Press Announcements

A couple sits to reflect while visiting “IN AMERICA How Could This Happen…”

George Washington University Helps Digitize Popular COVID-19 Memorial

March 21, 2021

With help from anthropology professor Sarah Wagner, a team from GW, UMD and Artist Suzanne Firstenberg created a digital exhibition that now gives others the chance to visit the “IN AMERICA How Could This Happen…” art exhibition virtually. 

Photo of a GW Banner

Tackling Alarming Decline in Nature Requires ‘Safety Net’ of Multiple, Ambitious Goals, Researchers Say

October 22, 2020

Amy Zanne, associate professor of biological sciences, was part of an international team of researchers analyzing new goals for biodiversity being drafted by the UN’s Convention on Biological Diversity. The team is studying failed goals from the past in order to better plan for the future. Their work aims to provide a safety net for nature that will help scientists and politicians approach the subject holistically in order to slow the loss of biodiversity.

Photo of Ambassador Loeb

The George Washington University Announces Transformational $12.5 Million Gift Advancing Work on Religious Freedom

October 08, 2020
A transformational $12.5 million gift commitment from Ambassador John L. Loeb, Jr. will enable the Loeb Institute for Religious Freedom at GW to build on its work as an interdisciplinary hub and leader in the study and advancement of religious freedom. Established in 2016 through the ambassador’s initial $2.5 million gift, the Loeb Institute has transformed the way students, faculty, historians and researchers address pressing issues of religious diversity and freedom in contemporary society.
Aerial view showing the Southern Storage Complex (SSC), the Northern Storage Complex (NSC; blue dashed box) and the trench (red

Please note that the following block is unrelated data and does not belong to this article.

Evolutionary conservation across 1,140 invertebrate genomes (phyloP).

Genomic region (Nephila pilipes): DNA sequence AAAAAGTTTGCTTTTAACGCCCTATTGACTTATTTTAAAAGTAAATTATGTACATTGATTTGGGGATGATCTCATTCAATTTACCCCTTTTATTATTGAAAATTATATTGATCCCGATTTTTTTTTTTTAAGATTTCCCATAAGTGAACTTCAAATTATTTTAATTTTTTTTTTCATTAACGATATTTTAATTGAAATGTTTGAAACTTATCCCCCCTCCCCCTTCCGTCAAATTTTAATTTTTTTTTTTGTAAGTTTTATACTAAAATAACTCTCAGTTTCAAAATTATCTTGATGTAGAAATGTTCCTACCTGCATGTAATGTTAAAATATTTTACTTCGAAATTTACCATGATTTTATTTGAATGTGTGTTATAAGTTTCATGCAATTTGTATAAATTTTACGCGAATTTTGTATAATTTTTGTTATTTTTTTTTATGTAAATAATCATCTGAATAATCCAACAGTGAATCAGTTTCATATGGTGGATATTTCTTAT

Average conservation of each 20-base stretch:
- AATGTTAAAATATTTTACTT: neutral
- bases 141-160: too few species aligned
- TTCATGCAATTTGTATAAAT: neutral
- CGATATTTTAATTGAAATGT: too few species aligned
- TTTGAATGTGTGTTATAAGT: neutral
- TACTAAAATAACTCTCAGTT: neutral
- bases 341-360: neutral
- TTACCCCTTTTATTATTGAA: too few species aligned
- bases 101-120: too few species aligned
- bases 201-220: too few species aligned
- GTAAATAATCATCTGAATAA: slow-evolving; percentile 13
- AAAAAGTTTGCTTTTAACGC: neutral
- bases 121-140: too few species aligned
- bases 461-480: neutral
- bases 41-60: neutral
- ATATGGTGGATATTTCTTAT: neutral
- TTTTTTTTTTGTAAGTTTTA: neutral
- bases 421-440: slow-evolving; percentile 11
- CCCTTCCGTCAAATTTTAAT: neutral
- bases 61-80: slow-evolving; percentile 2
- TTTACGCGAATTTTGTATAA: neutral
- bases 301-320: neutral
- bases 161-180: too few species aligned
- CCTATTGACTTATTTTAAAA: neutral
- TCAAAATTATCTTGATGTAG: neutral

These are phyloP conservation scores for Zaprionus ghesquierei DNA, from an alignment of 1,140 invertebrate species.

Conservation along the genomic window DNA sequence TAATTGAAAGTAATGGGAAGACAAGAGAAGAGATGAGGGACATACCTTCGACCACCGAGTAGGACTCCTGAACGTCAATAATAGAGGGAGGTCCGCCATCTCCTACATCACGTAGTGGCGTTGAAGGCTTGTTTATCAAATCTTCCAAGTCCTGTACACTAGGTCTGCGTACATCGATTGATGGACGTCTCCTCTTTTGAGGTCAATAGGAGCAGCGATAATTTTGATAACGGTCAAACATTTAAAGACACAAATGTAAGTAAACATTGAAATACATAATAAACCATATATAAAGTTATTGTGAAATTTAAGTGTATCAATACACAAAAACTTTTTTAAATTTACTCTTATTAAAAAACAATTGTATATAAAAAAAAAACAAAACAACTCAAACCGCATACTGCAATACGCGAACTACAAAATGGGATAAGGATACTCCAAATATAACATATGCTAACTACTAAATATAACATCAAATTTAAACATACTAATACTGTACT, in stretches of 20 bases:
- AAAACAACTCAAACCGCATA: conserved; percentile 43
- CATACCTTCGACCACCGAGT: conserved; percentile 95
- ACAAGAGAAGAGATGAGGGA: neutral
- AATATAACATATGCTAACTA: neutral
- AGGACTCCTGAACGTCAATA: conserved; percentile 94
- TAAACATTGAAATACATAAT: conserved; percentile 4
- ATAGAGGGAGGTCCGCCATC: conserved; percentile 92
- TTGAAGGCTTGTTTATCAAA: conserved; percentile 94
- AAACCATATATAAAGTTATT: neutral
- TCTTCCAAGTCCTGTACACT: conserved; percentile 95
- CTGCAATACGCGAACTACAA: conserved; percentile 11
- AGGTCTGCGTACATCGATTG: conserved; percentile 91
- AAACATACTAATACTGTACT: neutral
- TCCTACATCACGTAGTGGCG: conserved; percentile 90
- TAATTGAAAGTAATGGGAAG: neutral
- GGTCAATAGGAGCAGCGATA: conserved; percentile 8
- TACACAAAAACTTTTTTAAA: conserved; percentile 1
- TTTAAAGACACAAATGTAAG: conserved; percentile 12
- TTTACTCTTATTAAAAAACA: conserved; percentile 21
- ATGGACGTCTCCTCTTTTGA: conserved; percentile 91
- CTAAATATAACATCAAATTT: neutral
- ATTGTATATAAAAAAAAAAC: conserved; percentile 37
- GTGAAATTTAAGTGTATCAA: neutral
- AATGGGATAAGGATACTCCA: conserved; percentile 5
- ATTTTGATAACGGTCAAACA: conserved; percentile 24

Ancient Earthquake May Have Destroyed Ancient Canaanite Palace

September 15, 2020

Professor of Classics and Anthropology Eric Cline co-directed a team of Israeli and American researchers that uncovered evidence of an earthquake that may have destroyed a flourishing Canaanite palatial site about 3,700 years ago. Funded by grants from the National Geographic Society and the Israel Science Foundation, the group made the discovery at the 75-acre site of Tel Kabri in Israel, which contains the ruins of a Canaanite palace and city dating back to 1900-1700 B.C.

Casts of two key specimens: Paranthropus aethiopicus (left) and P. boisei (right).

Changing Landscapes, Changing Diets: How Fossilized Teeth Reveal Ancient Dietary Shifts

August 25, 2020

Enquye Negash, a postdoctoral researcher in the Columbian College’s Center for the Advanced Study of Human Paleobiology, led a new study that documents dietary shifts in herbivores that lived between 1 to 3 million years ago in Ethiopia's Lower Omo Valley. By examining the fossilized teeth of herbivores such as antelopes and pigs, she found a shift away from woody vegetation foods to foods representative of grasses and sedges. The study was published in the journal Proceedings of the National Academy of Science.

a chimpanzee at Gombe National Park

For Chimps, Salt and Pepper Hair Not a Marker of Old Age

July 15, 2020

Associate Professor of Anthropology Brenda Bradley and PhD candidate Elizabeth Tapanes uncovered significant variation in how chimpanzees, our closest ape relatives, experience pigment loss. While silver strands and graying hair are signs of aging in humans, graying occurs in chimps until they reach midlife and then plateaus as they continue to age, making it an unreliable indicator of age. The study by the researchers from the CCAS Center for the Advanced Study of Human Paleobiology was published in the journal PLOS ONE.

The first system-level picture of nearly 100 million individuals expressing vaccine views among Facebook's 3 billion users

Study: Rampant Online Distrust of Health Expertise

May 13, 2020

Professor of Physics Neil Johnson led a research team that developed a first-of-its-kind map to track COVID conversations among 100 million Facebook users. Along with Associate Professor of Political Science Yonatan Lupu, the team’s findings, which were published in the journal Nature, revealed that online communities that distrust establishment health guidance are more effective than government health agencies at reaching and engaging audiences.

A photo from the decay experiment

Breaking Down Wood Decomposition by Fungi

May 11, 2020

Associate Professor of Biology Amy Zanne was part of a research team that developed a better understanding of the factors accounting for different wood decomposition rates among fungi. Using a combination of lab and field experiments, they revealed how an understanding of fungal trait variation can improve the predictive ability of early and mid-stage wood decay, a critical driver of the global carbon cycle.

Capitol Building

Flemming Awards Midcareer Feds’ Achievements